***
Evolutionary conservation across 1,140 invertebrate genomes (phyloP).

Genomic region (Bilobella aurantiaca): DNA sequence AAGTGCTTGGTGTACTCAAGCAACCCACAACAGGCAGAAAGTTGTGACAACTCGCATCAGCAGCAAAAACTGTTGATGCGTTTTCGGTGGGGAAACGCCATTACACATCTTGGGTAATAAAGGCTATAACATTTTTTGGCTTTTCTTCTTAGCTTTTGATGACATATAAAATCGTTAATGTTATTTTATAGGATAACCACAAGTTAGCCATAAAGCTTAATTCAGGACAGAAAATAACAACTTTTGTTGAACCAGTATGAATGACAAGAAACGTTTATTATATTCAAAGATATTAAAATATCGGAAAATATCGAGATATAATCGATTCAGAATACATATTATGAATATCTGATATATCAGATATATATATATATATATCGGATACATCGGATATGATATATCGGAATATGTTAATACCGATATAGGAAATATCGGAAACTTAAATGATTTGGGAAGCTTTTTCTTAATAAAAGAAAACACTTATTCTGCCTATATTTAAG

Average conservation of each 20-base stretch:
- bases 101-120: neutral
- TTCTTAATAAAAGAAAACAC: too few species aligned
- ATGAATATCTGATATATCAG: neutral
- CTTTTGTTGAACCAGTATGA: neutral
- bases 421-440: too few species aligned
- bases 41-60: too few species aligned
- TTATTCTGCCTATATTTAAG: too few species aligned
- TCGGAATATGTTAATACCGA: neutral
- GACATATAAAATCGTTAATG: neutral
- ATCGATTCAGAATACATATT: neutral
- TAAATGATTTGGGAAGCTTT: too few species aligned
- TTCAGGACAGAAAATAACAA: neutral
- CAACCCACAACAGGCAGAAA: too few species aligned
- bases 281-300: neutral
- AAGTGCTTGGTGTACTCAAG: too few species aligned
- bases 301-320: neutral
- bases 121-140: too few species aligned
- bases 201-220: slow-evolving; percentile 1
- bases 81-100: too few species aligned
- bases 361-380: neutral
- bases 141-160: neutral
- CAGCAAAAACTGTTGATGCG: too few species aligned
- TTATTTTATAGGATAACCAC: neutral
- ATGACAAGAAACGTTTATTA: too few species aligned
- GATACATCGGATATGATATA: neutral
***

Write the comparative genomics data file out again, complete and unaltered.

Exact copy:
Evolutionary conservation across 1,140 invertebrate genomes (phyloP).

Genomic region (Bilobella aurantiaca): DNA sequence AAGTGCTTGGTGTACTCAAGCAACCCACAACAGGCAGAAAGTTGTGACAACTCGCATCAGCAGCAAAAACTGTTGATGCGTTTTCGGTGGGGAAACGCCATTACACATCTTGGGTAATAAAGGCTATAACATTTTTTGGCTTTTCTTCTTAGCTTTTGATGACATATAAAATCGTTAATGTTATTTTATAGGATAACCACAAGTTAGCCATAAAGCTTAATTCAGGACAGAAAATAACAACTTTTGTTGAACCAGTATGAATGACAAGAAACGTTTATTATATTCAAAGATATTAAAATATCGGAAAATATCGAGATATAATCGATTCAGAATACATATTATGAATATCTGATATATCAGATATATATATATATATATCGGATACATCGGATATGATATATCGGAATATGTTAATACCGATATAGGAAATATCGGAAACTTAAATGATTTGGGAAGCTTTTTCTTAATAAAAGAAAACACTTATTCTGCCTATATTTAAG

Average conservation of each 20-base stretch:
- bases 101-120: neutral
- TTCTTAATAAAAGAAAACAC: too few species aligned
- ATGAATATCTGATATATCAG: neutral
- CTTTTGTTGAACCAGTATGA: neutral
- bases 421-440: too few species aligned
- bases 41-60: too few species aligned
- TTATTCTGCCTATATTTAAG: too few species aligned
- TCGGAATATGTTAATACCGA: neutral
- GACATATAAAATCGTTAATG: neutral
- ATCGATTCAGAATACATATT: neutral
- TAAATGATTTGGGAAGCTTT: too few species aligned
- TTCAGGACAGAAAATAACAA: neutral
- CAACCCACAACAGGCAGAAA: too few species aligned
- bases 281-300: neutral
- AAGTGCTTGGTGTACTCAAG: too few species aligned
- bases 301-320: neutral
- bases 121-140: too few species aligned
- bases 201-220: slow-evolving; percentile 1
- bases 81-100: too few species aligned
- bases 361-380: neutral
- bases 141-160: neutral
- CAGCAAAAACTGTTGATGCG: too few species aligned
- TTATTTTATAGGATAACCAC: neutral
- ATGACAAGAAACGTTTATTA: too few species aligned
- GATACATCGGATATGATATA: neutral